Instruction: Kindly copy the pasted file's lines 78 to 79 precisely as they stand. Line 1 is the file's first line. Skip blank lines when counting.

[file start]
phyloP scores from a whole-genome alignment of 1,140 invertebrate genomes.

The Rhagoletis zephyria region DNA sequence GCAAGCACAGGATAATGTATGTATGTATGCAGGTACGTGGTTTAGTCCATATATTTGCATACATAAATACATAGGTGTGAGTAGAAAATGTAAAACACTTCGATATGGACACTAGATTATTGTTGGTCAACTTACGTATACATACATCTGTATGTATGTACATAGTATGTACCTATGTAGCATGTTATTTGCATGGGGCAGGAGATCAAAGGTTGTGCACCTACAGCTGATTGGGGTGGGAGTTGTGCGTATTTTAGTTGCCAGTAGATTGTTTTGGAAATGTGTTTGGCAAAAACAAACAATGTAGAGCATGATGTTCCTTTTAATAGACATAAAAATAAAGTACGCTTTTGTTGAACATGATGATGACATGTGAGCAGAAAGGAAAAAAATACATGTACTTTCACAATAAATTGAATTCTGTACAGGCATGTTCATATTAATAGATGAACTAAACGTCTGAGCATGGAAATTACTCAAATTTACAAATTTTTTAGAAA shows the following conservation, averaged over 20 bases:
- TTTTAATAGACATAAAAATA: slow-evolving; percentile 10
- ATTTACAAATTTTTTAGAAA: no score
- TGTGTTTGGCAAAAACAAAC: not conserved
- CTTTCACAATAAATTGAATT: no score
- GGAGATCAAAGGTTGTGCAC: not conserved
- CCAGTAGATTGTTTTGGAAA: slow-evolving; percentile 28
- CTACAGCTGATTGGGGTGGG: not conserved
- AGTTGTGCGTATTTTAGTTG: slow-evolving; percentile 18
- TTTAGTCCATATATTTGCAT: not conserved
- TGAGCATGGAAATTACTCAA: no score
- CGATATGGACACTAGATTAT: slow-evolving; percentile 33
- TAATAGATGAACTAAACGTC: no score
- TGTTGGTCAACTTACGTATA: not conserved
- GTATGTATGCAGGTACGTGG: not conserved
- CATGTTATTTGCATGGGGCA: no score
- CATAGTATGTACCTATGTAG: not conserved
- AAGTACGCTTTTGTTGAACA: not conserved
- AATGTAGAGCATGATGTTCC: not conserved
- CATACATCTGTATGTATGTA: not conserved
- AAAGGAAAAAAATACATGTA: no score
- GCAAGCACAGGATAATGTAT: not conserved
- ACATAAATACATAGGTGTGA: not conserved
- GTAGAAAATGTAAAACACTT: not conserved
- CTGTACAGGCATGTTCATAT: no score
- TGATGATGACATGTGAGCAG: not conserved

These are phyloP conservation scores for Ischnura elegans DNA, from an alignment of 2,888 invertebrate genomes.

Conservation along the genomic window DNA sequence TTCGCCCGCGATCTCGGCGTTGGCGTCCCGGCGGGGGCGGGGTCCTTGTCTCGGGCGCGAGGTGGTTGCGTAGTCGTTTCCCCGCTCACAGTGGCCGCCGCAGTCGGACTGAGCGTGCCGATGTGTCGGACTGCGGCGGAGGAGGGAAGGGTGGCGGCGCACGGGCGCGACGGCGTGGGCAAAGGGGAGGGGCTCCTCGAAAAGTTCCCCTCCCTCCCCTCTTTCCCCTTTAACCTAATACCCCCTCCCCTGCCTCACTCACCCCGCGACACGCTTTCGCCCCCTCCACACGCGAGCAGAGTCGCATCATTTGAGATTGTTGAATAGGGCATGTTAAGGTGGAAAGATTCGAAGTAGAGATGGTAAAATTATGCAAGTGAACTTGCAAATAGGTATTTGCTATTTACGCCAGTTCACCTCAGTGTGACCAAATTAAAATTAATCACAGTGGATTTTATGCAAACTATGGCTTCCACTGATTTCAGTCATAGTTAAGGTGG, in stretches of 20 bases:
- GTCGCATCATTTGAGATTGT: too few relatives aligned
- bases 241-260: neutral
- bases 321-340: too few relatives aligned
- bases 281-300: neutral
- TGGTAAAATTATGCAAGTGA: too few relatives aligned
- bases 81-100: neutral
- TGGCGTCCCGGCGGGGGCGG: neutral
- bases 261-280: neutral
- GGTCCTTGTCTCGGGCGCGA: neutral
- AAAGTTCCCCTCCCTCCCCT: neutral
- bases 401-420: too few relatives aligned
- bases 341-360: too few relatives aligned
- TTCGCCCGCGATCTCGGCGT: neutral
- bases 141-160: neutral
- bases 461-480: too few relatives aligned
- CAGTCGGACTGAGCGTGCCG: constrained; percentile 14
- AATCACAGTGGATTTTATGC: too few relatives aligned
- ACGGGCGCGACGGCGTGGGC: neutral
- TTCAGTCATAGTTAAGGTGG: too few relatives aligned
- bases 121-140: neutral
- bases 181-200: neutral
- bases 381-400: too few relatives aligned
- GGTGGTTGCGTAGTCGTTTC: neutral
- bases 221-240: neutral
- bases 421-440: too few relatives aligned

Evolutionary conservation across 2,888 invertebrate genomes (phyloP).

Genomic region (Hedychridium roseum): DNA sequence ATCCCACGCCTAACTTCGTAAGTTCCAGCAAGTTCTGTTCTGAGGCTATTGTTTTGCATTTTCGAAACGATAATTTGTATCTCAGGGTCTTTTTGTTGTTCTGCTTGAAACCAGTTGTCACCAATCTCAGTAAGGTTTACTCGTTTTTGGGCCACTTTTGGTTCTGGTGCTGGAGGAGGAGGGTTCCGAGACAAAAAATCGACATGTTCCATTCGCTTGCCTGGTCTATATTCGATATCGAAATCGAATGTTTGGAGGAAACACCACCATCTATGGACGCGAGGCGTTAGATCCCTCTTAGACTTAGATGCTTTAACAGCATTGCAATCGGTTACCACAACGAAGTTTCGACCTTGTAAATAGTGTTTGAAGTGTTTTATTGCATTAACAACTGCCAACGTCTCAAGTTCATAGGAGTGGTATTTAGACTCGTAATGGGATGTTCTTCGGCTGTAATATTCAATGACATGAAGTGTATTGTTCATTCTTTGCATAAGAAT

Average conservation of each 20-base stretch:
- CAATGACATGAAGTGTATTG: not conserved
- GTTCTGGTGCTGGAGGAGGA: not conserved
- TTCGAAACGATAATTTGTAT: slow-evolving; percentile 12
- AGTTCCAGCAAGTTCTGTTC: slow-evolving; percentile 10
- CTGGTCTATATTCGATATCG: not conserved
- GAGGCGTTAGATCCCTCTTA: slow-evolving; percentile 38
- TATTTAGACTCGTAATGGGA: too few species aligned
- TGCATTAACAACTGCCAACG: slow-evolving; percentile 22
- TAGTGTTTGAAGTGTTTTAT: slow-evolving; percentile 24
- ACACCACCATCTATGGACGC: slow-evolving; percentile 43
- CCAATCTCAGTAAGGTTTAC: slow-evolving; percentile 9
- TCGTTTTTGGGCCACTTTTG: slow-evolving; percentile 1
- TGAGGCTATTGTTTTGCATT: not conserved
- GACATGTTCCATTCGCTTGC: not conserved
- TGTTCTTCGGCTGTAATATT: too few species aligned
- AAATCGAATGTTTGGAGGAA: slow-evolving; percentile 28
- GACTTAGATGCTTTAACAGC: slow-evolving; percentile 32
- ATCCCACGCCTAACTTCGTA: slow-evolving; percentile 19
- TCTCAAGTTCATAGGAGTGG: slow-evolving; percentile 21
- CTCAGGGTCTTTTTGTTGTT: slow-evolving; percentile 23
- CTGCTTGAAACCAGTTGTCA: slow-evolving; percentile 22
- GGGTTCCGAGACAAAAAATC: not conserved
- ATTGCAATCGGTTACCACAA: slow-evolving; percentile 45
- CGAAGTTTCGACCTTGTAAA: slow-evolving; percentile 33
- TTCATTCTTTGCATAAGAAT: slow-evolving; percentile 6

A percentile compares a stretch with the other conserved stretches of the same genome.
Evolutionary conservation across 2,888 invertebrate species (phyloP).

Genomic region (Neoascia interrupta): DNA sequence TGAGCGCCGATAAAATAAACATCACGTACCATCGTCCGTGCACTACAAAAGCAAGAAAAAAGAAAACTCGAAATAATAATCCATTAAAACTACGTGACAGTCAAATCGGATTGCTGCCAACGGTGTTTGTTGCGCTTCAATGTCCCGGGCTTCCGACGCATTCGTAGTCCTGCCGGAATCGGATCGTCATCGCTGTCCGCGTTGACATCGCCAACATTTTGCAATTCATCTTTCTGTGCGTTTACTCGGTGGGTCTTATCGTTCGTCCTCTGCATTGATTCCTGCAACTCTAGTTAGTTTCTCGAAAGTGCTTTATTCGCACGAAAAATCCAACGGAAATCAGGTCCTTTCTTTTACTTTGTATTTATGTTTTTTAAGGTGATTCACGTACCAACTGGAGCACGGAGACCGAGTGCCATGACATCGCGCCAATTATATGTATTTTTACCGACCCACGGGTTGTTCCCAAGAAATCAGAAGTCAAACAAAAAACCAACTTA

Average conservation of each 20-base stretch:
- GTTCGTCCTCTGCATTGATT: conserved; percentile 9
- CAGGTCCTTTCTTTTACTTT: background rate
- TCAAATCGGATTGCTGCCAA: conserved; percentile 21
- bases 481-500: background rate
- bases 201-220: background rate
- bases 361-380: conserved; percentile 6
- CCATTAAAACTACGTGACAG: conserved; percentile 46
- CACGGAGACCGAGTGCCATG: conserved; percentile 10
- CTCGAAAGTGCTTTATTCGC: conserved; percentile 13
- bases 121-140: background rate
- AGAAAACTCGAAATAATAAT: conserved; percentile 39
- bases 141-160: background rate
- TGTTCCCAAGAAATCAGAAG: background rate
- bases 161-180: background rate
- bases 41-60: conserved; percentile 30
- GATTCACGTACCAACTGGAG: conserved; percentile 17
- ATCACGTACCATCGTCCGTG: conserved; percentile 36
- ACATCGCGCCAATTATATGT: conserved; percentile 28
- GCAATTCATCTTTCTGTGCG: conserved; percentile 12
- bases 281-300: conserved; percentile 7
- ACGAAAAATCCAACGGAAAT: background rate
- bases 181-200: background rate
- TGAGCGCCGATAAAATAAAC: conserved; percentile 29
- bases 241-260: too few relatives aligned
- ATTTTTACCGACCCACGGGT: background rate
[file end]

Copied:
- CTGCTTGAAACCAGTTGTCA: slow-evolving; percentile 22
- GGGTTCCGAGACAAAAAATC: not conserved